This month the Southern Folklife Collection is celebrating the preservation of our 10,000th recording. Over the years the SFC staff have spent many hours restoring and preserving all types of media in a wide variety of conditions, transferring at risk recordings to digital preservation masters. These preservation masters are created under optimal playback conditions in our Rivers Studio (pictured), and transferred according to best archival practices. We hope that our efforts will provide access to at risk recordings for years to come.

Listen to a clip from our 10,000th preservation master, Billy Faier singing “Wreck of the Old 97”, from the Billy Faier Collection: wreck-of-the-old-97

The Strange Case Of The DeAutremont Brothers

Here’s an interesting song we came across recently in the Ed Kahn Collection: “The Strange Case of the DeAutremont Brothers”, recorded in 1928 by banjo and guitar duo The Johnson Brothers. It dramatized a sensational train robbery that took place outside of Medford, Oregon in 1923. The would-be robbers (brothers Hugh, Ray, and Roy DeAutremont) badly botched the job, murdering four innocent men in the process. The DeAutremont brothers escaped the scene with their lives, leading authorities on a international manhunt until they were finally apprehended, tried, and sentenced to life in prison in 1927. The Johnson brothers recording no doubt sought to turn some of the recent trial publicity into record sales.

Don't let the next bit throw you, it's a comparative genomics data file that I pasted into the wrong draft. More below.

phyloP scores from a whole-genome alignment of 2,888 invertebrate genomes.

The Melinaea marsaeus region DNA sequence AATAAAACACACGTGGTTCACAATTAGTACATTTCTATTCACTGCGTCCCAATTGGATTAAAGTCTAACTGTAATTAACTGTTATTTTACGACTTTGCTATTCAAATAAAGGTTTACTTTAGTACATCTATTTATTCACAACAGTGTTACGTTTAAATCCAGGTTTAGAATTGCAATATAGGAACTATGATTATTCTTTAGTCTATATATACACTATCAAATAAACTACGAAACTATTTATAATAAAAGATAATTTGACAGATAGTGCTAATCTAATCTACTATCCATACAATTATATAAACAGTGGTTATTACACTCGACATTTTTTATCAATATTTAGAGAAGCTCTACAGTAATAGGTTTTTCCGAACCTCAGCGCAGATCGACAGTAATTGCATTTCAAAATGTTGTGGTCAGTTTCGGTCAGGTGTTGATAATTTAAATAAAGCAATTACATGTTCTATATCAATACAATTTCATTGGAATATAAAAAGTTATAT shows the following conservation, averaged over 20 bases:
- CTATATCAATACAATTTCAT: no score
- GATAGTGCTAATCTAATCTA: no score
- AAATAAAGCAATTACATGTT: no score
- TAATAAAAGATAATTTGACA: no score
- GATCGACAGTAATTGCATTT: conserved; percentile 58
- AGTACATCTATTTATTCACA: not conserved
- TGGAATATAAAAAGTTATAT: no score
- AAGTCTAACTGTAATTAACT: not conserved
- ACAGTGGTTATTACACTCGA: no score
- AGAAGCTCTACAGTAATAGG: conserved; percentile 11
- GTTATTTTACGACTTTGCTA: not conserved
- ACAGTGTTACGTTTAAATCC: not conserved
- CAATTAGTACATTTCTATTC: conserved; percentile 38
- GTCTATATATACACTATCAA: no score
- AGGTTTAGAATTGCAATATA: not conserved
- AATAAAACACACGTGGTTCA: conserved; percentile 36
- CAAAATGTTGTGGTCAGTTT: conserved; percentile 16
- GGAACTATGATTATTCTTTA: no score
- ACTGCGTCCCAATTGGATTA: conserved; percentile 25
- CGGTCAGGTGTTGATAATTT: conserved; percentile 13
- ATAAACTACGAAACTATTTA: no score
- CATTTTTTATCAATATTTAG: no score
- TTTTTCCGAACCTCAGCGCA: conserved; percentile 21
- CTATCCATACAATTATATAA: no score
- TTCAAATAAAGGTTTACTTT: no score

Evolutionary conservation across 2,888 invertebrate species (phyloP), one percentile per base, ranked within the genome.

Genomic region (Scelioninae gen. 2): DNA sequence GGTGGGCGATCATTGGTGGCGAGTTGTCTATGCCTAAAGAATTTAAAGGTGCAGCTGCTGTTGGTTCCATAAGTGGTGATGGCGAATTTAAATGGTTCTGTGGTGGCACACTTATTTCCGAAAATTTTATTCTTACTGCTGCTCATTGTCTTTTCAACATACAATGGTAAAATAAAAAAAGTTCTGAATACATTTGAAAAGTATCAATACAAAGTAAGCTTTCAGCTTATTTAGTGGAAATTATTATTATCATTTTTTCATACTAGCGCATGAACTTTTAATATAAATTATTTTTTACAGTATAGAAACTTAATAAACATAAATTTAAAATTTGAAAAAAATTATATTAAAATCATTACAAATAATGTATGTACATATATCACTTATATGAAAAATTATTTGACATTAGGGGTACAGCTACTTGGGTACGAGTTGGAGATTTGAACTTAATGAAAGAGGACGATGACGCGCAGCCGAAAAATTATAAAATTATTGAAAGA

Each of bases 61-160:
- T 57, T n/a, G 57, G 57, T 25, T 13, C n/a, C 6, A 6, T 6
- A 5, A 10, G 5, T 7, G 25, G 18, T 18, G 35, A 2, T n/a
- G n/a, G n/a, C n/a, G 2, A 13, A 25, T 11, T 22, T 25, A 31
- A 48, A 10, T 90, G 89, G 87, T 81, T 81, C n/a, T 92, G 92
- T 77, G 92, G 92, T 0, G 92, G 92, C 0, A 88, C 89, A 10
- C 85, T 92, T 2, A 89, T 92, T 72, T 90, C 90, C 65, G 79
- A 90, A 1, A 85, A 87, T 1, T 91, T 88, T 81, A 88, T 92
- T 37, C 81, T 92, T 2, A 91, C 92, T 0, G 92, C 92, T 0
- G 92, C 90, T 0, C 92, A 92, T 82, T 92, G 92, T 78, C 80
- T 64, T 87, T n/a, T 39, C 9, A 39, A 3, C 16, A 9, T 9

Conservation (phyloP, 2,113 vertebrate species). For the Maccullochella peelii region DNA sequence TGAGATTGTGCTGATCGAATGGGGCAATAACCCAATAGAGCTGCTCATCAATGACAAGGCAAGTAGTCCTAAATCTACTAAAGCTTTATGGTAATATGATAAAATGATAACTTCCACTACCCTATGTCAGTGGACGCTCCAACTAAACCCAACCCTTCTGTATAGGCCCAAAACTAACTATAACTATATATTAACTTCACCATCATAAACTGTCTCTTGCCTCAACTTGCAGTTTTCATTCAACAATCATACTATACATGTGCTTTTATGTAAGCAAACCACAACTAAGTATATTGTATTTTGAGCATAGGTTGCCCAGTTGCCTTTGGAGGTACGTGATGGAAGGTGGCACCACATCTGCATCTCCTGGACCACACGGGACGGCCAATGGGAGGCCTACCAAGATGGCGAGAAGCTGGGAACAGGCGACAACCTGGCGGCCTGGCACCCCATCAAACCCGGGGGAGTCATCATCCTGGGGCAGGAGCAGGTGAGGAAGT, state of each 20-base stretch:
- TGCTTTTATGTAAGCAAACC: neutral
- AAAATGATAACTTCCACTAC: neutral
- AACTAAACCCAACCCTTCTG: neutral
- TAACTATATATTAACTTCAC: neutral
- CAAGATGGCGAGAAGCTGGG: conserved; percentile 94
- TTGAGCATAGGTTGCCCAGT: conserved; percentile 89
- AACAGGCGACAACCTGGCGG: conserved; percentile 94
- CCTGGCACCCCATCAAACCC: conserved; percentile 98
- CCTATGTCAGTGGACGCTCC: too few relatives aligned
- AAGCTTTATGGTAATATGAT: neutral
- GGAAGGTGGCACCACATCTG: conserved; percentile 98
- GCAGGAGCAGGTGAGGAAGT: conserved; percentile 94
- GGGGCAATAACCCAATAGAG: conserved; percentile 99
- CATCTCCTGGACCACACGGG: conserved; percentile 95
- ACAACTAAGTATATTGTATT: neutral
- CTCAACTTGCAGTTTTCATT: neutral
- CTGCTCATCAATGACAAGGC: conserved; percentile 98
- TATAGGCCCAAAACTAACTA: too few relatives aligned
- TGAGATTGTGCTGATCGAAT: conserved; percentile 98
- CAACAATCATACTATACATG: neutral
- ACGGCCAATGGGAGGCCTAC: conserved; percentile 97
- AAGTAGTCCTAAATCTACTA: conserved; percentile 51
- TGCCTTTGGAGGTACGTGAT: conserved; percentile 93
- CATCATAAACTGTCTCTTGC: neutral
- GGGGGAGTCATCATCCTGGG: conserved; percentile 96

Listen to a clip of “The Strange Case of the DeAutremont Brothers”:
strange-case-of-the-deautremont-bros

Ray DeAutremont (L), with Gary Williams, 1973
Ray DeAutremont (L), with Gary Williams, 1973

The clip below is from a tape made in 1973 by Eugene area journalist Gary Williams (tape FT-12658, Ed Kahn Collection), including an interview with the by-then paroled Ray DeAutremont. Ray is reluctant to speak about the murders, but does offer a few interesting (though self-serving) words on the subject of regret.